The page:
". . . But the past does not exist independently from the present. Indeed, the past is only past because there is a present, just as I can point to something over there only because I am here. But nothing is inherently over there or here. In that sense, the past has no content. The past -- or more accurately, pastness -- is a position. Thus, in no way can we identify the past as past." p. 15

". . . But we may want to keep in mind that deeds and words are not as distinguishable as often we presume. History does not belong only to its narrators, professional or amateur. While some of us debate what history is or was, others take it into their own hands." p. 153

Silencing the Past: Power and the Production of History (1995) by Michel-Rolph Trouillot

Sunday, April 5, 2015

Ann Leckie - Ancillary Sword

Leckie, Anne (2014) Ancillary Sword. Orbit – Hachette. New York.

Why have the covers of these books been made so ugly while reflecting nothing of what's inside?
Ancillary Sword reads as fast as its predecessor, Ancillary Justice. I began reading it about 10 PM on Thursday night, and finished it during Friday night's reading hours. It's accidental that I read this book only hours before the Hugo awards short list was announced. 

Some readers have said Ancillary Sword wasn't up to the quality of Ancillary Justice. I don't agree. However, I think I can see why some feel this way. It's like traveling anywhere: you can only see it for the first time once.

Justice educated us into understanding the strangenesses of the world Leckie created.  The grammar is used as we currently usually employ English grammar. But it takes time to comprehend the vocabulary in which Sword of Justice is written. It is almost entirely Leckie's usage of gendered nouns and pronouns that creates the strange of Radchaai space and its citizens -- yet the full collective noun, is the non-gendered "human". Since Justice has educated us into seeing and hearing what was initially strange and puzzling, Sword is more immediately accessible to the reader than Justice was. As Sword is more immediately accessible some think it is a bit disappointing.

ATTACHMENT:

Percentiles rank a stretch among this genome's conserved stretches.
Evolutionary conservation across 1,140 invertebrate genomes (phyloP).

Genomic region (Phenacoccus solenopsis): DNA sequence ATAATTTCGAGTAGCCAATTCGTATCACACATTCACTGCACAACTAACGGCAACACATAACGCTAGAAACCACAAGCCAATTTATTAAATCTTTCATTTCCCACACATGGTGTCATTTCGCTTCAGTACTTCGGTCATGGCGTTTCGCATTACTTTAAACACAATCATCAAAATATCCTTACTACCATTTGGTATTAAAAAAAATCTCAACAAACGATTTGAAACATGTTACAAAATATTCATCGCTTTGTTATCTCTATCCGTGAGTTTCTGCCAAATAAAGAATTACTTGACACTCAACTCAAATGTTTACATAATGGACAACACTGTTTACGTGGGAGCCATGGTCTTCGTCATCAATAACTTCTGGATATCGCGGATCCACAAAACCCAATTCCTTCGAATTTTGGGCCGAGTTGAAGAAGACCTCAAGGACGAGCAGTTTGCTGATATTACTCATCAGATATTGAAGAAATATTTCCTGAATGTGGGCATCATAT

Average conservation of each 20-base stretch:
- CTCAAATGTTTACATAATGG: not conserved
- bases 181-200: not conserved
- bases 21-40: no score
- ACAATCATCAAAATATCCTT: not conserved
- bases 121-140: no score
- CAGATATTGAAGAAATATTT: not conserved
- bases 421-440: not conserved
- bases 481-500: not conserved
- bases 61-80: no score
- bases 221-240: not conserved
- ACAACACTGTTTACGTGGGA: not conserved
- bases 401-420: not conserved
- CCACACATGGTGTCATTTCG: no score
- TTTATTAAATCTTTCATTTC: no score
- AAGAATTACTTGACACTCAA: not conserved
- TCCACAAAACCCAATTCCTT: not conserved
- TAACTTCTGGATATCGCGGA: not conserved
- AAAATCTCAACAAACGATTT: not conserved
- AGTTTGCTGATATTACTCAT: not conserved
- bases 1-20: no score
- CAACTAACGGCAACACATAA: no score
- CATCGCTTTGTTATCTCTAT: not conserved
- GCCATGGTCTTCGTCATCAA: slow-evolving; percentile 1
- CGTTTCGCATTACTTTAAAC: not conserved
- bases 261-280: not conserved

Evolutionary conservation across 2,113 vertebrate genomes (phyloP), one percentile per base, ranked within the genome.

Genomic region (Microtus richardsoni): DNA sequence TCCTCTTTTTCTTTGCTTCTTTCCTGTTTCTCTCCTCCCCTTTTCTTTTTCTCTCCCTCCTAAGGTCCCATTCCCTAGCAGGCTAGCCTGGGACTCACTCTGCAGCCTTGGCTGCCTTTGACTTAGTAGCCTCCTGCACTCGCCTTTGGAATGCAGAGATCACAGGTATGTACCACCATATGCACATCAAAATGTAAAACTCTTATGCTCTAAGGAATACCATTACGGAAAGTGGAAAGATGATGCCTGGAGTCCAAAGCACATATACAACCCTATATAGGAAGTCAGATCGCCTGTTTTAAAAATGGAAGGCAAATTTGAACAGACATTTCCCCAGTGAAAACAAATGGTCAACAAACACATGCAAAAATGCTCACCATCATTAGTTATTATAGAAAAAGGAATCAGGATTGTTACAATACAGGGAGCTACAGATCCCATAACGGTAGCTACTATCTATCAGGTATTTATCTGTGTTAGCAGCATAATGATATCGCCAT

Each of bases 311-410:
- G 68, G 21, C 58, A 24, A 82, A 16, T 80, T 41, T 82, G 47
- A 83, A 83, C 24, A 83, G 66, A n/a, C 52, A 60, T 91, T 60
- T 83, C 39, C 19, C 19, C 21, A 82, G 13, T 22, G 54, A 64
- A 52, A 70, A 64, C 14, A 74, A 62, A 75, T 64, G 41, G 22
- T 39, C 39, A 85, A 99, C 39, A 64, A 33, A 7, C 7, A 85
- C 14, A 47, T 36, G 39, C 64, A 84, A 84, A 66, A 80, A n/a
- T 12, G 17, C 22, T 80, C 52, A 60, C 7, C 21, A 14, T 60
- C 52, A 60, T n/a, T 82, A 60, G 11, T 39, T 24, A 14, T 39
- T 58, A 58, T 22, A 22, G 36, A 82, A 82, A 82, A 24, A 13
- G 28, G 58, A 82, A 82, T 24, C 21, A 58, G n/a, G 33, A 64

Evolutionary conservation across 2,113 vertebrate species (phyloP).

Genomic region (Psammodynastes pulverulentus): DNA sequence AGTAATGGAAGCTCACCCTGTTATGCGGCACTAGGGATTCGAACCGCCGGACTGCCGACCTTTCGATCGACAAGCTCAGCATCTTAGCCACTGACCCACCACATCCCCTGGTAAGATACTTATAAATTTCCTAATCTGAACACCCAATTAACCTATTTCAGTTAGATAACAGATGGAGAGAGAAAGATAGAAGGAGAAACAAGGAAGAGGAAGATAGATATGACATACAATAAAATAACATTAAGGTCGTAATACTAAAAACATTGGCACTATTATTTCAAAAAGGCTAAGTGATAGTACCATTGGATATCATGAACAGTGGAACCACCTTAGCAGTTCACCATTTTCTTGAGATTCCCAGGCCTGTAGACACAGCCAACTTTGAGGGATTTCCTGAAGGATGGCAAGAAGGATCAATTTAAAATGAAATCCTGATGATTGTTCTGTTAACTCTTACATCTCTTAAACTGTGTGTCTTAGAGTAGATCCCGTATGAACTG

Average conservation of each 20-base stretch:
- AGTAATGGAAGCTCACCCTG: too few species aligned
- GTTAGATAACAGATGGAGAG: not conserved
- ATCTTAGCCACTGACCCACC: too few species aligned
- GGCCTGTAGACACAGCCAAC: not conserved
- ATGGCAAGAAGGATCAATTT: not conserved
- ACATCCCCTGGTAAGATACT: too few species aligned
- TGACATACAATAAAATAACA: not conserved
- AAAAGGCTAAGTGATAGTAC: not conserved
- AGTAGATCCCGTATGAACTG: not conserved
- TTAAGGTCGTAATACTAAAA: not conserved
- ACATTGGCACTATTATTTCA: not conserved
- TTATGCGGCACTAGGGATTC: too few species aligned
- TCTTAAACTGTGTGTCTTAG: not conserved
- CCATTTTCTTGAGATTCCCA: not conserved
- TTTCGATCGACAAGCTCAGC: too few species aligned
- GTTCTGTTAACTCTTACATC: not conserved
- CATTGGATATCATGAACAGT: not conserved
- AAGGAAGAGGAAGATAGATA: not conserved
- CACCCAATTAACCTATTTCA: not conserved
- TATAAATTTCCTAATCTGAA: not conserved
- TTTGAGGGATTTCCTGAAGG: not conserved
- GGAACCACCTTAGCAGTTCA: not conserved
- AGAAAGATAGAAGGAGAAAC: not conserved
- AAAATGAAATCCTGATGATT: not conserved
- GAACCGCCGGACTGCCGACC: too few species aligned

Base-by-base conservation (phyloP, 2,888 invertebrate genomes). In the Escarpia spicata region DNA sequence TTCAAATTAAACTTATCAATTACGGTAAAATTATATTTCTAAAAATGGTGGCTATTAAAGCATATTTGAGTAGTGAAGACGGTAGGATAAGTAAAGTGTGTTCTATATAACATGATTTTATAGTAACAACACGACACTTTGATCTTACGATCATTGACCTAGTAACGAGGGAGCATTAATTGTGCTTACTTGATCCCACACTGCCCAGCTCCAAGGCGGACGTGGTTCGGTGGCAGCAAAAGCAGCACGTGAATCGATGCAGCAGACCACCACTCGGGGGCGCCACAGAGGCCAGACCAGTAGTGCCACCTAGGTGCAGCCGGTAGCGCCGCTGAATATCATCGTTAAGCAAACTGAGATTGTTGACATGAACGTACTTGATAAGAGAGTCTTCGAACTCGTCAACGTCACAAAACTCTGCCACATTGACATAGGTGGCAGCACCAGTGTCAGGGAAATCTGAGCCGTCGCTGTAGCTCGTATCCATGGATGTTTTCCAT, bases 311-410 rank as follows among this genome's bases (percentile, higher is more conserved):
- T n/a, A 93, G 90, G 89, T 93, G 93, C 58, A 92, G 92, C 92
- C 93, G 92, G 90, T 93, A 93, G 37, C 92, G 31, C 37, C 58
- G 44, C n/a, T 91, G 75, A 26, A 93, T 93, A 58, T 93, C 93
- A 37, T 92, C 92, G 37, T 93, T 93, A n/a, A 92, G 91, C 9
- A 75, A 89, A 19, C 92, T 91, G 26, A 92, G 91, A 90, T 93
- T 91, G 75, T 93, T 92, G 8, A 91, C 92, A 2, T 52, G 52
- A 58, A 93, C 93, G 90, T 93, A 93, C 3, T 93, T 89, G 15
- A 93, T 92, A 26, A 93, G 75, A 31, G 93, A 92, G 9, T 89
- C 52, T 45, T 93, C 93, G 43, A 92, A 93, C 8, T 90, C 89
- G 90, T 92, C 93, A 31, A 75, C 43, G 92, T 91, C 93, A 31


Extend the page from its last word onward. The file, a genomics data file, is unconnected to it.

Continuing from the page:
In terms of language driving the narrative, the plot and and dramatizing the narrator-protagonist Breq, even the titles of the books provide another sophisticated and intriguing dimension to the series.  In Justice, it was the sword on which we focus, i.e. how the ruler of a planetary empire employs organized military violence and war, to adjudicate the imperium's disputes and conflicts, even, literally within itself.  In Sword, it’s about how justice -- legal, political, social – can be employed to counter even Anaander Mianaai's imperial inner conflicts, as well as specific disputes in specific places.

In both books, the outcomes still depend upon how particular minds choose their own employment of violence and law, on behalf of individuals and collective entities. These collective entities are also themselves often individuals, so to speak, contained within a larger collective, such as the captive labor in generational perpetuity labor slavery within the larger collective of the empire, spiraling down through containment within the planetary system, the planet, the tea plantations and the administrations of all of them.

Though the second novel is titled Ancillary Sword, Fleet Commander Breq serves on a Radch imperium Mercy (of Kalr) ship, while being countered by a Sword (of Atagaris) ship, complete with the ancillaries, which Breq's Mercy ship doesn't have. But it is justice, strained through mercy, that Breq must wield, for the survival of her ship and mission, not the sword of military violence.

Ancillary Sword tackles other issues of an imperium's violence as well: colonization, exploitation and slavery, as well as wars of conquest and civil war for control that are not only inevitable to empire, but even, in many ways, an empire's raison d'etre (see: Napoleon's empire, to examine this signature of imperium from fairly close period in our own time, but one distant enough in history that we can see it more clearly than our own).

Leckie give us all this, not only through characters' dilemmas, but with language.  She creates an exciting work of fiction that interrogates the boundaries of civic responsibility for individuals whether AI, such Station Administrator Celar, or collective individuals such as the variety of ancillaries, and the variety of levels that make up the whole society of the Atohoek (ad hoc?) planetary system, at this moment, within the Radch imperium. This is an impressive achievement. 

So far the Ancillary novels are among the most original, most interesting writing achievements that has come out of science fiction in quite a few years.

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